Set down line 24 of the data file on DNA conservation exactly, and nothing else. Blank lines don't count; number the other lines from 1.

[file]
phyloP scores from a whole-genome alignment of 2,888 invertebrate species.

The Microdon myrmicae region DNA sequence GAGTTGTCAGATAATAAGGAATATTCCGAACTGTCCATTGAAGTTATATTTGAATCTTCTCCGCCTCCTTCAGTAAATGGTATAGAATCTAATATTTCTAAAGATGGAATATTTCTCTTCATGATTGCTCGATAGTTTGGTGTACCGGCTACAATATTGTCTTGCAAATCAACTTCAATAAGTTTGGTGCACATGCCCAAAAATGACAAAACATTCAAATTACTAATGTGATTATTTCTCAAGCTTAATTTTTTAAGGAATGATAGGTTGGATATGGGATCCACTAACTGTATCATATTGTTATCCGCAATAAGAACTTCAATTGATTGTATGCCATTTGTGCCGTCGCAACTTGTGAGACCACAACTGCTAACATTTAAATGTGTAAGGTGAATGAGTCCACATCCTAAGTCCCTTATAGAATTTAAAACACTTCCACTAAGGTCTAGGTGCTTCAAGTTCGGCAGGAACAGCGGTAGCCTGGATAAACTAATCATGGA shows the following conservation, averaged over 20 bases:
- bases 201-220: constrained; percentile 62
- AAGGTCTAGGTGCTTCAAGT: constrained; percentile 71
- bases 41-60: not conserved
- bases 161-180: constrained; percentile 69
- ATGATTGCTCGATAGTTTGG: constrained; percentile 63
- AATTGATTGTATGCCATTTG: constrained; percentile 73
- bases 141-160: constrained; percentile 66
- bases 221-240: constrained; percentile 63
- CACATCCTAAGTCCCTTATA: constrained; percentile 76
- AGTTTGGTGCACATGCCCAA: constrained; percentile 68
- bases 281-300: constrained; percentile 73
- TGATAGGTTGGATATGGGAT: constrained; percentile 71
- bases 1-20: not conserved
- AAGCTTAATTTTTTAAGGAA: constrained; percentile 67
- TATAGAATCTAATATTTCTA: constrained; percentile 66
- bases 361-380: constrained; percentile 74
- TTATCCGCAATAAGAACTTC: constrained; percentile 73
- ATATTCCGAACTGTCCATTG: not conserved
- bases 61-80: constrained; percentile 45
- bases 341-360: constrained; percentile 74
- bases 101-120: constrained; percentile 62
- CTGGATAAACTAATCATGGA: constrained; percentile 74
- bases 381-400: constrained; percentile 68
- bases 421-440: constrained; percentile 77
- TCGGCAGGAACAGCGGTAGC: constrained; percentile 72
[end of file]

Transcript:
- CTGGATAAACTAATCATGGA: constrained; percentile 74